.3 Claims, 7 Drawing Figures sum 1 or 2 I 3 v r 3 D c I V LTAGE 80 U'RCE PATENIEBSEH 01914 Pmmmsmm 3335.328

sum 2 or 2 S'mmuss STEEL TEFLON TEFLON TEFLON STAINLESS STEEL IONIZATION SYSTEM FOR SENSING AND MEASURING GASEOUS IMPURITIES BACKGROUND OF THE INVENTION This invention relates to detection of ions, and more particularly to a system for sensing and measuring gaseous impurities or vapors present in a carrier gas including air in low concentration.

The sensor operates at atmospheric pressure and may be rendered selective in response to manipulation of sensor parameters; It also makes use of the ability of gases and vapors to be ionized by ionizing radiation such as beta particles and of the ability of gaseous ions of opposite polarity to recombine into a neutral entity and of the ability of gaseous ions to be'collected in the presence of an electrical field resulting in an electrical current.

In the past, ionization type detectors also made use of some or all of the above characteristics. The present detector, however, utilizes these phenomena in a differ- It is therefore an object of the invention to provide a novel and improved sensor of gasesor vapors present in a carrier gas.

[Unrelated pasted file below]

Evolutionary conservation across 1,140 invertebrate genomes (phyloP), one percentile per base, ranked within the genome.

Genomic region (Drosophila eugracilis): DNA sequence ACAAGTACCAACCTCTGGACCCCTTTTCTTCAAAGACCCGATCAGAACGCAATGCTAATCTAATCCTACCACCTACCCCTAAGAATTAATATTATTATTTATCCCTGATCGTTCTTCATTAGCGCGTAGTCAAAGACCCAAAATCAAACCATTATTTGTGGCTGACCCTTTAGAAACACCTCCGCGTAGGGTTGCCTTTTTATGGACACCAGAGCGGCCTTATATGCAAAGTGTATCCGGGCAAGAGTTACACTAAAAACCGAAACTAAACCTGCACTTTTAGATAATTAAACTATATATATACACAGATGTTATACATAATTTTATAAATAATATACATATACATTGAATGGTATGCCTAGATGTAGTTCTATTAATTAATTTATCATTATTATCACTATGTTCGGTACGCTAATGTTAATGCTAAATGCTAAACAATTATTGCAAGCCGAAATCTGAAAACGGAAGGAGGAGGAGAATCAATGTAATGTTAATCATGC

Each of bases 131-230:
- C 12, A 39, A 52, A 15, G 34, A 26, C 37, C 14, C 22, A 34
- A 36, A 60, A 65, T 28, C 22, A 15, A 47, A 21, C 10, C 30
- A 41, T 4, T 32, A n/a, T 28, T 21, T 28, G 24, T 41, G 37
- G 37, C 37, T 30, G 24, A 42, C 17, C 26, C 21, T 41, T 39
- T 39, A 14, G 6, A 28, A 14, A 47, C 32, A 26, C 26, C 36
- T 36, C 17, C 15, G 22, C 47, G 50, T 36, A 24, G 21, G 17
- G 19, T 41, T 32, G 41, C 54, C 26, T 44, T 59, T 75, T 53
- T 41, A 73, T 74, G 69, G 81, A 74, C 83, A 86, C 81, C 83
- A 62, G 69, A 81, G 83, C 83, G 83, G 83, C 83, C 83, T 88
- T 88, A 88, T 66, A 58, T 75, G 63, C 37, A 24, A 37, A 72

It is another Object to provide an ionization sensor which separates the regions of ionization recombination and ion collection.

It is still another object to provide a method'of Inanipulating selectivity by varying sensor parameters such as flow path and'electrical bias. I

It is yet another object to provide a method of manipulating selectivity by'operating two or more sensors concurrently and electronically combining responses ent manner. In the present detector, ionization occurs in a field free volume bounded in part by one electrode. In the past ionization type detectors, ionization takes place within an electrical gradient. Also, beta electrons do not expend all their energy in the gas. They hit the surface of one of the electrodes and cause secondary electrons to be emitted. In the past ionization type detectors which use a beta source, the beta energy is chiefly expended in non-elastic collisions in the sample gas. In addition, electrode geometry and flow paths are arranged so as to promote recombination of ions prior to collection at the collector electrode, while in the prior art ionization type detectors, recombination of positive and negative ions is not enhanced.